Ships – of any size – are exposed to a lot of elements and mechanical forces. Big galleons had a permanent crew of carpenters, sail cloth sewers and other men to repair the hull and to avoid leaks. Rotting was the least of their problems. Nowadays complete wooden ships are found in salty sea water and some of these old ships are in good conditions. The problems come from marine life like shipworms or other mollusks, that started to corrode the ship.
Old paintings show big crews scrapping off barnacles from hulls. Hitting reefs and other obstacles, being shot at and many other “accidents” contributed to the need of protective measures.
First there were “rudimentary” measures like fothering with sailcloth and oakum. This is how the crew of the famous HMS Endeavour (commanded by Lieutenant James Cook) repaired their ship, once they hit a reef at the Great Barrier Reef. Other methods included using copper plating’s to cover the hull and important parts of the ship. This was a physical protection and some sort of an early biochemical solution. Some shipyards used tar and different oils to coat the wood. It is only during the Renaissance, that the ship industry became more sophisticated and started using more complex chemical preservatives.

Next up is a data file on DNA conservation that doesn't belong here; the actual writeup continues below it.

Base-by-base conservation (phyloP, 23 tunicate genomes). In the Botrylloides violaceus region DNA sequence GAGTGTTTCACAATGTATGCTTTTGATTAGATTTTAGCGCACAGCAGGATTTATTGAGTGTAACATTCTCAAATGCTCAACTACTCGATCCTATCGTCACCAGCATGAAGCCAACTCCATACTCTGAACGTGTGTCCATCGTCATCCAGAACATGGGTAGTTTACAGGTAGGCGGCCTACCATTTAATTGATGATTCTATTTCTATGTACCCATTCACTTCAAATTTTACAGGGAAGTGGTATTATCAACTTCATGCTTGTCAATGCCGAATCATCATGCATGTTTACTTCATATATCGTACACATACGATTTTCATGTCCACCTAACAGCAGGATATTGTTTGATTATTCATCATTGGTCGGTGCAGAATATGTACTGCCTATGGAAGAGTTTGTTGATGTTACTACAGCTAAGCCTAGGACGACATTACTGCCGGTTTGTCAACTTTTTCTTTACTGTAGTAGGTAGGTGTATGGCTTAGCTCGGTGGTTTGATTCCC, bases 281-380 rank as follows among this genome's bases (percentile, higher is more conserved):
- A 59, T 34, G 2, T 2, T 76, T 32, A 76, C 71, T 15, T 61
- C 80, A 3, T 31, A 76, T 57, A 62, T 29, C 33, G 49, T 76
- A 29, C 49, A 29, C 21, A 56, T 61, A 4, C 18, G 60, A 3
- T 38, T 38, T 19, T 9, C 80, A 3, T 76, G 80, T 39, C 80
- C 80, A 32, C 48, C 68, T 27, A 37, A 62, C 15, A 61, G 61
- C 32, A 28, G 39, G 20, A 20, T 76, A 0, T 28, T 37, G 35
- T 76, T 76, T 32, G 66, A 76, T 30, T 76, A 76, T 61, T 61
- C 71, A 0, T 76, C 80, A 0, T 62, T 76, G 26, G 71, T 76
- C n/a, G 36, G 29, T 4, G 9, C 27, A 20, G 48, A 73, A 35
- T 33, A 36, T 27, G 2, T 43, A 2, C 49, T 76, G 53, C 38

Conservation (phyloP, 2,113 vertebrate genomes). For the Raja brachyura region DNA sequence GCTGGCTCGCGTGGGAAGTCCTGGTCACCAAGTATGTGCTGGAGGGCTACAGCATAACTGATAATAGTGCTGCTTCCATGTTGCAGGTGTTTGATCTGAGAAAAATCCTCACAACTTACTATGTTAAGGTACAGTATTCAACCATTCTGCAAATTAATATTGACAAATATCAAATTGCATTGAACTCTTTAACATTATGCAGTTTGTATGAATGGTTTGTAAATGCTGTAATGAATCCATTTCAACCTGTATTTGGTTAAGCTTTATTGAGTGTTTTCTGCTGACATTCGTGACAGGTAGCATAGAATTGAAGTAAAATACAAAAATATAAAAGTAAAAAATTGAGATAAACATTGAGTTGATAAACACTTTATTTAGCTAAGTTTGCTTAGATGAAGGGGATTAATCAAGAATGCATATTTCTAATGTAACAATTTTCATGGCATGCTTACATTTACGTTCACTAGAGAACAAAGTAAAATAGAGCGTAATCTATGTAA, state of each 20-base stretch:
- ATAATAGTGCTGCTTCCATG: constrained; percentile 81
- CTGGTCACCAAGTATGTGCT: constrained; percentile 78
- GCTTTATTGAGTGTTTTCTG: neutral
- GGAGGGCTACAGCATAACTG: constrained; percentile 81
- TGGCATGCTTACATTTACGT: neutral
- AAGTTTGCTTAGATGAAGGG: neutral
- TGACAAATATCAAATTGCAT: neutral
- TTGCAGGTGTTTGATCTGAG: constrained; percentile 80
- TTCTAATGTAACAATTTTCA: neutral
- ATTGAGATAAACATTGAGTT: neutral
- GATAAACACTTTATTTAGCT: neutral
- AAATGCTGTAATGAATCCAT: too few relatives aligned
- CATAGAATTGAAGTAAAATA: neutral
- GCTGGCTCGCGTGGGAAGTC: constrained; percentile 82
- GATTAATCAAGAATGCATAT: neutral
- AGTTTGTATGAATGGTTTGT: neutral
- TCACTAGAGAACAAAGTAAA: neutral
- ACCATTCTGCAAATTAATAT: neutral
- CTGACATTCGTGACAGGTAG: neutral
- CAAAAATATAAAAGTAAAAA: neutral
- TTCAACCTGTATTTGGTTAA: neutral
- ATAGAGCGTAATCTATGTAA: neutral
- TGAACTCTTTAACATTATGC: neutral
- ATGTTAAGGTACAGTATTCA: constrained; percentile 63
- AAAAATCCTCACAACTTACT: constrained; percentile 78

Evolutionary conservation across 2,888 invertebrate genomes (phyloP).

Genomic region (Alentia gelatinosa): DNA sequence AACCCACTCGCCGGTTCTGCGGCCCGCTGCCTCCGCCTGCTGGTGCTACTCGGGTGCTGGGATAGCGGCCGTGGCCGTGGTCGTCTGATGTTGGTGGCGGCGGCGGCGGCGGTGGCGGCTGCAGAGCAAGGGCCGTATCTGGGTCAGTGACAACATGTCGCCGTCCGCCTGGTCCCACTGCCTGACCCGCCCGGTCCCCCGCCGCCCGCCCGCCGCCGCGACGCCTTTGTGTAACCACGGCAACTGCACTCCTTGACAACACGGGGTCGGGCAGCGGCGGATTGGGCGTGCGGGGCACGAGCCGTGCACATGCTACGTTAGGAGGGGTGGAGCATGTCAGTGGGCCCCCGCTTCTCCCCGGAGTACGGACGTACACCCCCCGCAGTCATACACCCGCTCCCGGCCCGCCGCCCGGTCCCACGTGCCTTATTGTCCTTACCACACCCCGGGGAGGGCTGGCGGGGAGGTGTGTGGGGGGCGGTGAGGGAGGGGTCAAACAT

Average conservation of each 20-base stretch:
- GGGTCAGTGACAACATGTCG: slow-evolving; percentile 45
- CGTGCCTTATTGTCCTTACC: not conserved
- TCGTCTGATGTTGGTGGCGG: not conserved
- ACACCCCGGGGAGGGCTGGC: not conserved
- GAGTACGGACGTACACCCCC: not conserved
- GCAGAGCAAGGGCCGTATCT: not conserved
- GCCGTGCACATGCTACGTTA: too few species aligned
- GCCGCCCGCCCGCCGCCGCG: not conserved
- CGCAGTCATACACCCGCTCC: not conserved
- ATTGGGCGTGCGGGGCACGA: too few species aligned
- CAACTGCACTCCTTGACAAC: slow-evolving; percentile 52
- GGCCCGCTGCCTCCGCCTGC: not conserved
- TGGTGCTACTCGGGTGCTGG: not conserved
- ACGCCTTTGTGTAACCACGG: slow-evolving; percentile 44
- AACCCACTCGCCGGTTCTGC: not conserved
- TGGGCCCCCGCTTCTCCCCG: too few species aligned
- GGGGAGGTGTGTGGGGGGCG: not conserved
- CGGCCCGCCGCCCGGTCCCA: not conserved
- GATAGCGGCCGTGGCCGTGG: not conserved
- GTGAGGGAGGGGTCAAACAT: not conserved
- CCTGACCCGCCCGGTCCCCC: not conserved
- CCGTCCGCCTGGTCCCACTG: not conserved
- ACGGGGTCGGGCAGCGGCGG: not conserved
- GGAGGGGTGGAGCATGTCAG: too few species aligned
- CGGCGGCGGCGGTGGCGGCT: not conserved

Fast forward to the 21st century. We still need to protect boats, sailing ships and yachts from corrosive and damaging processes. Now we have even more complex coating compounds. The main role of these compounds is to protect the substrate. The coating is either used as a primer, at an intermediate level or as a top coat (gelcoat). Often the coating must fulfill several objectives: protection against corrosive elements and to create complex ship parts, that have a good weight-to-strength ratio. If you use them as a top coat, then the compound has also to enhance the appearance of the vessel.
Nowadays the marine industry uses resins. They come in all kinds of shape and forms. Some of them are solvent-free others are dual-component compounds. The amount of resin brands and varieties is overwhelming. We will explain the main products on the market and their differences.